▣ "fools" This is the only occurrence of this noun (BDB 614) in Jeremiah, though the verb occurs in 14:21. This is a common term in Wisdom Literature, but it does occur in

1. Deut. 32:6, 21

2. I Sam. 25:25; II Sam. 3:33; 13:13

3. Isa. 32:5-6

4. Ezek. 13:3


12A glorious throne on high from the beginning
Is the place of our sanctuary.
13O Lord, the hope of Israel,
All who forsake You will be put to shame.
Those who turn away on earth will be written down,
Because they have forsaken the fountain of living water, even the Lord.
14Heal me, O Lord, and I will be healed;
Save me and I will be saved,
For You are my praise.
15Look, they keep saying to me,
"Where is the word of the Lord?
Let it come now!"
16But as for me, I have not hurried away from being a shepherd after You,
Nor have I longed for the woeful day;
You Yourself know that the utterance of my lips
Was in Your presence.
17Do not be a terror to me;
You are my refuge in the day of disaster.
18Let those who persecute me be put to shame, but as for me, let me not be put to shame;
Let them be dismayed, but let me not be dismayed.
Bring on them a day of disaster,
And crush them with twofold destruction!

17:12-18 Notice of all the English translations listed at the beginning of each chapter only NASB sees vv. 12-18 as a separate strophe. All others start a new strophe at v. 14.

This is another of Jeremiah's laments/confessions. Verses 12-14 may be an introduction to Jeremiah's prayer. It seems to be another way to express v. 10.

17:12 This refers to the temple in Jerusalem. The "Holy of Holies" contained the Ark of the Covenant, where YHWH symbolically dwelt. It symbolized YHWH's covenant with Abraham's seed (cf. 14:21). One day all the earth would come and meet Him here (cf. 3:17).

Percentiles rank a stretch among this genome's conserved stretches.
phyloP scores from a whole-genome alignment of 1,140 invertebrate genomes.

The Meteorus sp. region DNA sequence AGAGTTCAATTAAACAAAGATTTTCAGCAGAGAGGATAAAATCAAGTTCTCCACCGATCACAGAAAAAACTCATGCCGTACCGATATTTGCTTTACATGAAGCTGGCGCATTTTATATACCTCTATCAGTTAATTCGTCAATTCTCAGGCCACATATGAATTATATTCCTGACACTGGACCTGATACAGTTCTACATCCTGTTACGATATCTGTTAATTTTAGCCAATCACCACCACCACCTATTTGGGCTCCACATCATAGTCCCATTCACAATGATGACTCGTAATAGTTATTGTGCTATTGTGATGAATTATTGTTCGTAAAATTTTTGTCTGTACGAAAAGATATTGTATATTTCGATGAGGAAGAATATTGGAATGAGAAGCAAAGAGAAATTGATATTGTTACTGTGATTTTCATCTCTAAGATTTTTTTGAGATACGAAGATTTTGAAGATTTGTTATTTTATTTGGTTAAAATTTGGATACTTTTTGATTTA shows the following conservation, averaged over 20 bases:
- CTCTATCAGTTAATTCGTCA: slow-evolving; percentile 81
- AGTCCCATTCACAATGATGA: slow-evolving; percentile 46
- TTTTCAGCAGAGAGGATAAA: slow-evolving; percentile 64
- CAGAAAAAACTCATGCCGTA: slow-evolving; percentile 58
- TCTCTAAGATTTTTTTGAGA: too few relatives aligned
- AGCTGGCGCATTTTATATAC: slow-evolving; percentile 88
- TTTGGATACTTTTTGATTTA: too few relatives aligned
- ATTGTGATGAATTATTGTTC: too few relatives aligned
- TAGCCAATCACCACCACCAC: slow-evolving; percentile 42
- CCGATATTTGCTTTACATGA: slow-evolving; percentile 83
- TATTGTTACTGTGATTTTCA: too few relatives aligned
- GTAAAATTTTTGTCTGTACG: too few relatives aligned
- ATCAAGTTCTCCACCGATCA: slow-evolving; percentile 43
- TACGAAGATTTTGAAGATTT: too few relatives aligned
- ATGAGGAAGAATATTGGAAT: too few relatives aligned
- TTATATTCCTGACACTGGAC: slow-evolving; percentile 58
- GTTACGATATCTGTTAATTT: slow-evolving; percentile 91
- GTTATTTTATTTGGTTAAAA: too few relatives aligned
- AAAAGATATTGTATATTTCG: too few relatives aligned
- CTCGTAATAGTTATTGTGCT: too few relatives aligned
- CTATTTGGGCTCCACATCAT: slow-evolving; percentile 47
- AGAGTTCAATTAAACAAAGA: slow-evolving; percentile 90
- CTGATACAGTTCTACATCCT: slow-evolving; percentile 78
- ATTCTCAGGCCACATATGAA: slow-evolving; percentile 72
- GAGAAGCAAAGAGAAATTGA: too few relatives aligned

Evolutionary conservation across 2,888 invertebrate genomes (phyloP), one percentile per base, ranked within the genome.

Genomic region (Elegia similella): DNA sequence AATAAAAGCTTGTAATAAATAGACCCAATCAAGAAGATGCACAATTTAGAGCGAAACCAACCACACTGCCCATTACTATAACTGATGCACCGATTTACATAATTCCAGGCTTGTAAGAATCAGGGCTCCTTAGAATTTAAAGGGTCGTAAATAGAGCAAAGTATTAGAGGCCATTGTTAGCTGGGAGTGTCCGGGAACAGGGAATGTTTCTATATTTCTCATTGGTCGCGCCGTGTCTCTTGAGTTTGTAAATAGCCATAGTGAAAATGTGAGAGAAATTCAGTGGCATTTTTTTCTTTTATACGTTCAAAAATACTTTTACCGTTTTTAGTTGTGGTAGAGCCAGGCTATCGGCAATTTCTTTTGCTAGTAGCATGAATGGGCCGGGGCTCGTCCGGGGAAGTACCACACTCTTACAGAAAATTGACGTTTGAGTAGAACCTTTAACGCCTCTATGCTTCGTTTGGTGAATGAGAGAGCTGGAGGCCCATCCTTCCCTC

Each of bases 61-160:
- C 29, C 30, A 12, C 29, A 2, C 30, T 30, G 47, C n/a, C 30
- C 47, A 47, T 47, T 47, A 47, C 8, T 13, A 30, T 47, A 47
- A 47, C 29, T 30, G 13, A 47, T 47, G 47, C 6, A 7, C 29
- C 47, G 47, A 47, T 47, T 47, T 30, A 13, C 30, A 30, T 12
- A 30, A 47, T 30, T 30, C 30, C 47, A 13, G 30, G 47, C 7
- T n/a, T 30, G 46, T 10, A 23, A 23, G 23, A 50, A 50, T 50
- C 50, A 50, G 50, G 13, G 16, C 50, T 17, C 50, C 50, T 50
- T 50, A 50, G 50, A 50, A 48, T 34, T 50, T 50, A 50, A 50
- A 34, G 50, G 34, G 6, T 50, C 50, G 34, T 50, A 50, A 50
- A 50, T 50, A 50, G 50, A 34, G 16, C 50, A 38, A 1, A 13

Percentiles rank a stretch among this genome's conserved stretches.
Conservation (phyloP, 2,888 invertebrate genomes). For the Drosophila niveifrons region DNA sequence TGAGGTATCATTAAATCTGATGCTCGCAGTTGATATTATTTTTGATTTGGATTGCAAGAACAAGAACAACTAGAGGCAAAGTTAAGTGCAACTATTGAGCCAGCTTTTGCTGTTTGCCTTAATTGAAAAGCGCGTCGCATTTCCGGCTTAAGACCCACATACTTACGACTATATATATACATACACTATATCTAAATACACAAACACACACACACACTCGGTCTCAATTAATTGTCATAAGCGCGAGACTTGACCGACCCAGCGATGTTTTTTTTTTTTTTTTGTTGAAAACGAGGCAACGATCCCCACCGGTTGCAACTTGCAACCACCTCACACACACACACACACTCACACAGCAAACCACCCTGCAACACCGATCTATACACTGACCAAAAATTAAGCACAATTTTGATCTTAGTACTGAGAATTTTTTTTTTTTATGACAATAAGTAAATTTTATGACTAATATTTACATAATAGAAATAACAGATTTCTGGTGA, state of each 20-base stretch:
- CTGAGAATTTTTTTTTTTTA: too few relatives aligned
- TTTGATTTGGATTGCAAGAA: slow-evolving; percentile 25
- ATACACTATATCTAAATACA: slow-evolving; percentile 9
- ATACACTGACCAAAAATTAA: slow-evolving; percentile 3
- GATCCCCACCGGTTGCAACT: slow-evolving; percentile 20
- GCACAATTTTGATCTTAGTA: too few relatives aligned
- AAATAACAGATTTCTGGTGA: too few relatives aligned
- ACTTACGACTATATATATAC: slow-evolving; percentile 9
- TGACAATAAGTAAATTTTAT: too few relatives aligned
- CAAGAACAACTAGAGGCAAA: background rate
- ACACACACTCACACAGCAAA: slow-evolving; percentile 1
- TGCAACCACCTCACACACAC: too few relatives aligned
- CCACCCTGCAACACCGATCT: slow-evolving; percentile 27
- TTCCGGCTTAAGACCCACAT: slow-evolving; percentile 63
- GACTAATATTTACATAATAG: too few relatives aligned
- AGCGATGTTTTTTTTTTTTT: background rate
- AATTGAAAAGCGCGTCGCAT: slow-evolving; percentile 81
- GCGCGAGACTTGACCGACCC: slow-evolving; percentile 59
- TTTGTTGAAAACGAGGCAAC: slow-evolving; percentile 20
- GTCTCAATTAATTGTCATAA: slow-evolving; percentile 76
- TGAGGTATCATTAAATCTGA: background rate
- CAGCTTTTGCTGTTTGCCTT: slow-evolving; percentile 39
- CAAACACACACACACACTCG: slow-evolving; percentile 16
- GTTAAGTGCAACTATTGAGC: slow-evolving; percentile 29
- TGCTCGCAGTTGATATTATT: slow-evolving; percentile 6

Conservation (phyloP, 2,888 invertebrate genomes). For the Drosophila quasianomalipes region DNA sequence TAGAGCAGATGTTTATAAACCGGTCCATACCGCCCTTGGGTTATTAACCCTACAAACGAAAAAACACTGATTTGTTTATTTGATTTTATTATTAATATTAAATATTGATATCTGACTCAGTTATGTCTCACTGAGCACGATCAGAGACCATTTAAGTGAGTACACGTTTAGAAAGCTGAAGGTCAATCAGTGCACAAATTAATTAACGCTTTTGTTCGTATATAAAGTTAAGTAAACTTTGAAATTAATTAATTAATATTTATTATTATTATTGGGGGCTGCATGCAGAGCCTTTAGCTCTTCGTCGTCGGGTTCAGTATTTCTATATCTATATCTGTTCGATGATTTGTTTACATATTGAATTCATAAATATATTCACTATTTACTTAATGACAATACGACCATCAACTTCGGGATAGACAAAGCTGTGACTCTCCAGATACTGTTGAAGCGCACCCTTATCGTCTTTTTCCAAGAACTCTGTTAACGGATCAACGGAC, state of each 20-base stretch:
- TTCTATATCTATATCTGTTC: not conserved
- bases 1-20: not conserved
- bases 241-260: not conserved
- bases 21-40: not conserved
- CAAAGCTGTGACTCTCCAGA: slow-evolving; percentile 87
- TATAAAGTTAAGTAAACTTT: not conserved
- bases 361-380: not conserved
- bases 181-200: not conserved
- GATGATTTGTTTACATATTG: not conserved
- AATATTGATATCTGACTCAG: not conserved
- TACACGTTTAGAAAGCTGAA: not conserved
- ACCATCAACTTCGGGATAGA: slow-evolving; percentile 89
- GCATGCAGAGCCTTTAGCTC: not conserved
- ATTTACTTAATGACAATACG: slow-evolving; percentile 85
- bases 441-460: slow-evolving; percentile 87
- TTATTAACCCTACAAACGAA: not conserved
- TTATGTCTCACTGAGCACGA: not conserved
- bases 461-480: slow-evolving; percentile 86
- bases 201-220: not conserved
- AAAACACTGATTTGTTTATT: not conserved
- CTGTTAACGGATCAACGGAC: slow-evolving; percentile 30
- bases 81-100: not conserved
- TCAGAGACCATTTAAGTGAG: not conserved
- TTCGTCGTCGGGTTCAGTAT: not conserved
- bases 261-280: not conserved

See Special Topic: The Ark of the Covenant at 3:16.

17:13 "O Lord, the hope of Israel" See note at 14:8.

The Judeans are characterized as:

1. all who forsake (BDB 736, KB 806, Qal participle) You

2. those who turn away (BDB 693, KB 747, Qal passive participle, Qere reading) on earth (the UBS Text Project gives the Qere vocalization a "B" rating)

Notice the consequences of their actions.

1. will be put to shame

2. will be written down (cf. 17:1; i.e., in the book of deeds, see Special Topic below)

These consequences are the result of forsaking (Qal perfect) YHWH, who is described as "the fountain of living water" (cf. 2:13; Ps. 36:9).


NASB, LXX". . .on earth will be written down"
NKJV"Shall be written in the earth"
NET"will be registered in the underworld"
TEV, REB "They will disappear like names written in the dust"
TEV(footnote)"go to the world of the dead"
JPSOA"Shall be doomed men"

There seem to be two ways to interpret this phrase.

1. those who reject YHWH will be recorded in the book of deeds

2. those who reject YHWH will be registered in the lists of the dead in Sheol ("earth," ץרא [see Special Topic at 6:18-19], seen as coming from Ugaritic root for "underworld," see AB, p. 118)


17:14 Jeremiah begins his lists as prayer requests to YHWH.

1. heal me - BDB 950, KB 1272, Qal imperative